Want to learn more about Cambrian Park real estate, the Cambrian district, Cambrian neighborhoods, school districts and zip codes? Please also see this article: Cambrian Park: Good Schools, Low Crime, Close to Los Gatos and Campbell. Cambrian neighborhoods can be located at the menu bar: Neighborhoods –> San Jose (all areas) –> Cambrian Park (SJ).
Be sure to read to the end to see the live Altos charts too – they are near the end of the article so please keep reading into the next page!
Cambrian single family homes trends at a glance
Sales and turnover are fast and steady, and the sales to list price has remained high, over 110% for six months now. It is a strong sellers market. The most amazing statistic, though, is the year over year median and average price change: 34.5% for the average price and 3 9.2% for the median price. That translates to about $300,000 – which is most likely 100% of a home buyer’s down payment.
|Trends At a Glance||Apr 2018||Previous Month||Year-over-Year|
|Median Price||$1,430,000 (+3.6%)||$1,380,000||$1,027,440 (+39.2%)|
|Average Price||$1,456,070 (+5.2%)||$1,384,410||$1,082,250 (+34.5%)|
|No. of Sales||65 (+18.2%)||55||72 (-9.7%)|
|Pending||56 (0.0%)||56||45 (+24.4%)|
|Active||34 (+126.7%)||15||34 (0.0%)|
|Sale vs. List Price||115.9% (-0.7%)||116.7%||106.5% (+8.8%)|
|Days on Market||9 (+10.8%)||8||9 (+3.6%)|
|Days of Inventory||15 (+85.4%)||8||14 (+10.8%)|
And the chart from last month:
|Trends At a Glance||Mar 2018||Previous Month||Year-over-Year|
|Median Price||$1,380,000 (+2.2%)||$1,350,000||$1,150,000 (+20.0%)|
|Average Price||$1,384,410 (+3.2%)||$1,341,280||$1,213,120 (+14.1%)|
|No. of Sales||55 (+52.8%)||36||58 (-5.2%)|
|Pending||56 (+33.3%)||42||60 (-6.7%)|
|Active||15 (-25.0%)||20||31 (-51.6%)|
|Sale vs. List Price||116.7% (-1.9%)||118.9%||106.0% (+10.1%)|
|Days on Market||8 (-24.0%)||11||12 (-33.0%)|
|Days of Inventory||8 (-45.5%)||15||16 (-49.0%)|
Generally speaking it is still a hot seller’s market and great time to sell a Cambrian home.
The condo and townhouse real estate market for San Jose 95124 & 95118
The Blossom Valley area of San Jose is on the south end of the city and covers the 95123 and 95136 zip codes. For our MLS, it’s “area 12.” A more affordable section of Silicon Valley, Blossom Valley has much to offer in addition to more reasonable housing prices. Many areas enjoy views of the Santa Teresa Foothills or the Communications Hill knolls or even the coastal foothills in the distance, as with the photo below. One corner of it sits alongside beautiful Almaden Lake, too. One corner is located at the crossroads of Highways 85 and 87, making it an easy commute destination for those working in downtown San Jose. And there’s an abundance of shopping opportunities.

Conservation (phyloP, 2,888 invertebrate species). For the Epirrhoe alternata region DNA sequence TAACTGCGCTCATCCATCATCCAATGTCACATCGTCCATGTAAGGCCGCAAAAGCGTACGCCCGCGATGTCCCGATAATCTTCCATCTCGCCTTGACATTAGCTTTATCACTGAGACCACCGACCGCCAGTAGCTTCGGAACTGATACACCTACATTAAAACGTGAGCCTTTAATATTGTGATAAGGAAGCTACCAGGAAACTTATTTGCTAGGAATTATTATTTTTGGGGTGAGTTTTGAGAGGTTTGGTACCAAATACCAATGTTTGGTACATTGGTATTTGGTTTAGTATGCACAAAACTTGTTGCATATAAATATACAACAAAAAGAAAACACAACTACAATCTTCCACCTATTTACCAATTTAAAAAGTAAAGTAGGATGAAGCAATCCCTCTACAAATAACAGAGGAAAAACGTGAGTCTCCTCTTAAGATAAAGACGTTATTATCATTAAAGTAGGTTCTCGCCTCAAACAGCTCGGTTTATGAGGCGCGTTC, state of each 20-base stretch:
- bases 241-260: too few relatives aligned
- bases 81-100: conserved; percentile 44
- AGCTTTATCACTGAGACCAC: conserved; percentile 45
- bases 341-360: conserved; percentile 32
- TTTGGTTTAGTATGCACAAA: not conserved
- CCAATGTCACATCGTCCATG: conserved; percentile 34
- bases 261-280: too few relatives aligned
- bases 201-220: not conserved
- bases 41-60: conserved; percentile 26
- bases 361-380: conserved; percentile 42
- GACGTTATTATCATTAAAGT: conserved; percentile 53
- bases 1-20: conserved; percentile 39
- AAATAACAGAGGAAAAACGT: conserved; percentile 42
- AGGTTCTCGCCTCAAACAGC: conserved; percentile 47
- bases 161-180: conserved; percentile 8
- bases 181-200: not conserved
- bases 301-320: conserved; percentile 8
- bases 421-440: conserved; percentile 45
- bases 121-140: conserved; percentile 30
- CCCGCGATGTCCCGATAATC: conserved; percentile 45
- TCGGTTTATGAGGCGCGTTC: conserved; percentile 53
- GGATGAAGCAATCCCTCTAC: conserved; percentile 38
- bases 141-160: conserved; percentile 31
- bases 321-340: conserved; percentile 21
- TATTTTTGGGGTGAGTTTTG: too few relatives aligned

Much more could be written, but let’s now instead turn to the real estate market there.
First, “live,” automatically updating Altos Charts for San Jose 95123 and 95136 and single family homes (houses and duet homes). These use list prices, not sales prices.
The median list price of both 95123 and 95136, all prices, single family homes (houses and duet homes, if there are any).
Next, the median list price for just the San Jose 95123 area of Blossom Valley, and separated by price quartile:
And next, the median list price of just San Jose 95136 by price quartile:
Buying a home in Silicon Valley is seldom easy, but right now, it’s nearly impossible with Santa Clara County’s critically low housing inventory. With slightly rising interest rates getting folks off the fence and strong job growth in the San Jose area – especially since Google announced its expansion in downtown, there are many more home buyers than home sellers. While this isn’t unusual, the severity of the problem certainly is extreme. How bad is it? Here’s a visual cue dating from January 2001 to March 2018 which indicates that this month’s inventory of single family homes for sale in Santa Clara County is the lowest we’ve had for March since 2001 (that’s as far back as I can get the data from MLS Listings). I’ve been selling homes for 25 years and have never seen it so dire.
This is sort of like “inventory limbo” – how low can you go? To me, this is uncharted territory for our region.
I am really wondering if other cities around the world have had this kind of inventory crisis in the past, and if so, what happened to pull them out of it. Obviously, we need more inventory, and that will mean either more new construction, incentives for current owners to sell, an easier way for people to commute long distances to work, or some combination of the three.
How does this impact you?
Many long time residents may recall that we have had a shortage for a few years here. In January 2012, I wrote about it here: Why is it so hard to buy Silicon Valley real estate right now? Compared to the recession that had just ended, inventory was low – I can look back now and think “wow, we had no right to complain! We had a lot more inventory then as we do now!” What also happened is that with the restricted inventory, home prices rose. A lot.
If you are a renter and want to be a home buyer, you now have two things going against you: rising interest rates and rising home prices (due to strong demand and critically low supply of homes to buy). If you wait a year, there’s a good chance that you will lose quite a lot of buying power as interest rates continue to go up and home prices do, too. Please check out my article on rates: How will rising interest rates impact your home buying power? Super low inventories tend to cause rapid price appreciation, and if you aren’t careful you could be priced out of the market (either because of home prices or because of those rising interest rates).
Normally, I’d be saying “take heart, buyers, inventory usually starts to rise after the SuperBowl” or “inventory rises after Valentine’s Day” or “we’ll see more homes coming on the market in March”. Well, it just hasn’t happened to any kind of significant degree.
If you are a seller, this is great news for you as it’s very likely that your equity will be increasing with the tight inventory. Buyer demand is good and interest rates are still very tolerable. It is hard if you want to sell and buy something else, but if you are down-sizing, you may be able to capitalize by purchasing all cash.